WASHINGTON — President Biden faces backlash from some members of his own party for his mishandling of sensitive documents as his allies express growing concern that the case could hamper the momentum of the Democrats after the midterm elections.
Senator Richard J. Durbin of Illinois, the No. 2 Senate Democrat, said it was “scandalous” that secret documents had been found at Mr Biden’s home. Senator Debbie Stabenow of Michigan called the crisis “embarrassing.” Sen. Joe Manchin III of West Virginia said the president should have “a lot of regrets.”
The documents affair has put Mr. Biden in an uncomfortable position after starting the new year with plans to take a sort of victory lap, crossing the country to celebrate his administration’s legislative achievements.
Now Republicans are ready to make the documents affair an issue in the 2024 campaign and members of Mr Biden’s own party are openly criticizing him.
Justice Department investigators found more than half a dozen documents, some of them classified, at Mr. Biden’s residence in Wilmington, Delaware, on Friday – the latest in a series of discoveries that has already led to a special advocate investigation.
The case drew uncomfortable parallels to the investigation into former President Donald J. Trump’s hoarding of sensitive documents, even though there are significant differences between the two.
The White House tried to point out that Mr. Biden cooperated with authorities, even inviting them to search his home, while Mr. Trump defied efforts to recover documents even after being subpoenaed, prompting a judge to issue a search warrant.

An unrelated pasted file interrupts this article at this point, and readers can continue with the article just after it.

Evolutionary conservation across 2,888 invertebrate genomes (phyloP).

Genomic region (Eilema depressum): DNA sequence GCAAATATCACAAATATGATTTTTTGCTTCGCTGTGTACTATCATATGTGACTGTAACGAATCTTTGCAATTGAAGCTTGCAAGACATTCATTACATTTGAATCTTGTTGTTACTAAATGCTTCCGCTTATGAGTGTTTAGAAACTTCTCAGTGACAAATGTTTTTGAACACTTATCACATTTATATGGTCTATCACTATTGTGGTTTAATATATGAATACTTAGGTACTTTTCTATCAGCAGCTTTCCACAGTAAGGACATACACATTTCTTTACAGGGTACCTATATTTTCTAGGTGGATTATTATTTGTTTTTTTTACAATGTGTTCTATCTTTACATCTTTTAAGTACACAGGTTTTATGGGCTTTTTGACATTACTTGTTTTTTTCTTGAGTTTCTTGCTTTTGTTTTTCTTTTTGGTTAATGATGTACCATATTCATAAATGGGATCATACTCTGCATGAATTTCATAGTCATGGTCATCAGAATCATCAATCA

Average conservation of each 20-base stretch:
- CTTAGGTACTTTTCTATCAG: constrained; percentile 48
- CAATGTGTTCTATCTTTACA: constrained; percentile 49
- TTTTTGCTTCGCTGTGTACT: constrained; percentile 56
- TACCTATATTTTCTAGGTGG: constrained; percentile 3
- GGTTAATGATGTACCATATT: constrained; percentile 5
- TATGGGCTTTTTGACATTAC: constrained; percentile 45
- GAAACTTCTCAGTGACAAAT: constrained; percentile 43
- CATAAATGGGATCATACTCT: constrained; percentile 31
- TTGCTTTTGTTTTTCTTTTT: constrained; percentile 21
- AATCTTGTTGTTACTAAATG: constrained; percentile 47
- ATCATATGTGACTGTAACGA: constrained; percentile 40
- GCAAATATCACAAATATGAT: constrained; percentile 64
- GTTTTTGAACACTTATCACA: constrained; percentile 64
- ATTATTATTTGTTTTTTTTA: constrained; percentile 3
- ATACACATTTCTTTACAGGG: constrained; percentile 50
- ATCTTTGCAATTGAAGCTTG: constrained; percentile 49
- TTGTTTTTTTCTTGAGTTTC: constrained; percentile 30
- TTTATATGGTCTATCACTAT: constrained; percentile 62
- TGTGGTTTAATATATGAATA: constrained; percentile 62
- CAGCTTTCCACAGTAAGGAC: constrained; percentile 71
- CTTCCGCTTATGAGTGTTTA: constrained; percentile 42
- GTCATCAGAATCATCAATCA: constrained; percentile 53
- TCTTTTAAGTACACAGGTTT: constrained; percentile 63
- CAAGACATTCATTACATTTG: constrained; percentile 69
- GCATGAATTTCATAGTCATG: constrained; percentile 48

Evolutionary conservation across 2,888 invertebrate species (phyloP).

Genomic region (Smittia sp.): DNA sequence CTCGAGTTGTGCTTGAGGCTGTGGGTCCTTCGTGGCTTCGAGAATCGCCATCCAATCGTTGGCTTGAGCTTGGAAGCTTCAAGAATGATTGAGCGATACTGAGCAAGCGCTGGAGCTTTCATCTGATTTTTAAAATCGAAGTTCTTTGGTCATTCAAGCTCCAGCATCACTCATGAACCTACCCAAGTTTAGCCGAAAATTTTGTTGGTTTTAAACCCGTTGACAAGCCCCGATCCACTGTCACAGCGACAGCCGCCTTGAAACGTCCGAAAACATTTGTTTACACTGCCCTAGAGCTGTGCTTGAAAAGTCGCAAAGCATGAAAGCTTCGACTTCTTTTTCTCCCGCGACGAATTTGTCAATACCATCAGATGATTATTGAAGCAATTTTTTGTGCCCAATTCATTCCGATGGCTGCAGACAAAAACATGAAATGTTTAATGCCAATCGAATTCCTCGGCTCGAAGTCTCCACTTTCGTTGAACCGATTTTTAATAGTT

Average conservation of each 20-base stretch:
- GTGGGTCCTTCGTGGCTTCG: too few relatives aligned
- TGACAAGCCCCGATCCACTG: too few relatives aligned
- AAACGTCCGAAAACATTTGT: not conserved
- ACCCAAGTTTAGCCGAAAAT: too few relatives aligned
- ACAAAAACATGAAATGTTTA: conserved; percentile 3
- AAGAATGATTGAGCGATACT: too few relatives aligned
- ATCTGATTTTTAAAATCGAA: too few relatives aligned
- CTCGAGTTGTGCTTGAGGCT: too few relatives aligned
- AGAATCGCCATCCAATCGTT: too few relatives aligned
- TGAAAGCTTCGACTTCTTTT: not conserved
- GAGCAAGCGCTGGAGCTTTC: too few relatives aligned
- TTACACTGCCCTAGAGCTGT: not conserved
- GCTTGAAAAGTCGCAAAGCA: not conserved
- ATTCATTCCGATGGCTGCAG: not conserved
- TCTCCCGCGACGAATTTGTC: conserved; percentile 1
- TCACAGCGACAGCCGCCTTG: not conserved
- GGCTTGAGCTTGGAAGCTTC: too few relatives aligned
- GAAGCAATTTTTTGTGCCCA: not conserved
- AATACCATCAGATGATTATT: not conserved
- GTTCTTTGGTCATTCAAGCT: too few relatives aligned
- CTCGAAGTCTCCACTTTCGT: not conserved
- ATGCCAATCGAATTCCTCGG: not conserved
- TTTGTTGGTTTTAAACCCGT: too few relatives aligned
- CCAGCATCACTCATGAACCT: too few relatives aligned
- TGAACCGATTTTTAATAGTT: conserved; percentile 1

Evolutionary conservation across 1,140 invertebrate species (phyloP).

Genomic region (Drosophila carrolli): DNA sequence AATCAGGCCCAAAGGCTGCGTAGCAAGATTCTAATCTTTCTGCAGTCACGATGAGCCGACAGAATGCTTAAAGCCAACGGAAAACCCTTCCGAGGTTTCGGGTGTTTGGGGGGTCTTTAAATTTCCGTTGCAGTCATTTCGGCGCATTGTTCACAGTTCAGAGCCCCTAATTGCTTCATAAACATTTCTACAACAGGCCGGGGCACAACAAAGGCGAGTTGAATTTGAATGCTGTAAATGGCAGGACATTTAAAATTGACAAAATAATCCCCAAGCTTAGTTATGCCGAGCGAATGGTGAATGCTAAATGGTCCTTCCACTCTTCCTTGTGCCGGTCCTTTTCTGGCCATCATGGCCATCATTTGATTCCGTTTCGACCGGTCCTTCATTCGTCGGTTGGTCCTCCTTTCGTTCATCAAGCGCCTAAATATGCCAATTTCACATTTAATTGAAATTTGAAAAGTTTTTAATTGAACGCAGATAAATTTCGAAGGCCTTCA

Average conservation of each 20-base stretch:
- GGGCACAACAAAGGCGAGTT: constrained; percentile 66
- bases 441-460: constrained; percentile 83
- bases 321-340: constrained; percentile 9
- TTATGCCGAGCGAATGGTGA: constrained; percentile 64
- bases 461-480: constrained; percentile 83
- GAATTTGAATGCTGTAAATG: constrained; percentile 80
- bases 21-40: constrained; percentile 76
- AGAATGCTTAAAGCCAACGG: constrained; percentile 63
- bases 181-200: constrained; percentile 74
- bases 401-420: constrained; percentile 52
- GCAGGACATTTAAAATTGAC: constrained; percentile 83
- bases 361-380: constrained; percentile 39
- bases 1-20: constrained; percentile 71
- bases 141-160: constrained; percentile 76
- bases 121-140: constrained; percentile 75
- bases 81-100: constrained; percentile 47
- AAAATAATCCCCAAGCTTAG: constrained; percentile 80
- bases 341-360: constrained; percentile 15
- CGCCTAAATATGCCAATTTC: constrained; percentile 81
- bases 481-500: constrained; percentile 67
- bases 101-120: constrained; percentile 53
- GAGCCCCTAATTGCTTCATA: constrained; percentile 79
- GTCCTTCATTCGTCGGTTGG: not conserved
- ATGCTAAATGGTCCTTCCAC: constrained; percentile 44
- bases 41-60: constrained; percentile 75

Understanding the Biden Papers Deal
The discovery of classified documents from President Biden’s time as vice president has sparked a Justice Department investigation.
Some of Mr. Biden’s allies in Congress have rushed to defend him. Sen. Chuck Schumer of New York, the majority leader, advised Democrats to point out that unlike Mr. Trump, who abstained for more than a year, Mr. Biden and his lawyers are taking the matter to heart. serious.
Many prominent party members bought into the message.
“President Biden’s attorneys did the right thing by immediately contacting the records and turning them over, as well as to the Department of Justice,” Rep. Jamie Raskin, Democrat of Maryland, said earlier this month. .
Still, the Democrats’ criticisms are stark.
Mr Biden’s allies and political analysts said the discovery last week of a “small number” of documents with classified marks at the home of Vice President Mike Pence could blunt Republican efforts to attack the White House for poor document management.
“There are more parallels with Pence and President Biden, since both voluntarily turned in the logs,” said former Rep. Cheri Bustos of Illinois. “Donald Trump is in a whole different category. Not cooperative. Combative. Impenitent.”
But she encouraged the Biden administration to be proactively transparent, calling that approach particularly urgent if the president plans to announce a re-election campaign.
“Right now, to announce he’s running for re-election, you know, there’s a cloud over that right now, because of this situation,” she said. “To keep the news flowing just isn’t helpful.”
How Times reporters cover politics. We rely on our journalists to be independent observers. So while Times staffers can vote, they are not allowed to support or campaign for political candidates or causes. This includes participating in marches or rallies in support of a movement or donating money or raising funds for any political candidate or electoral cause.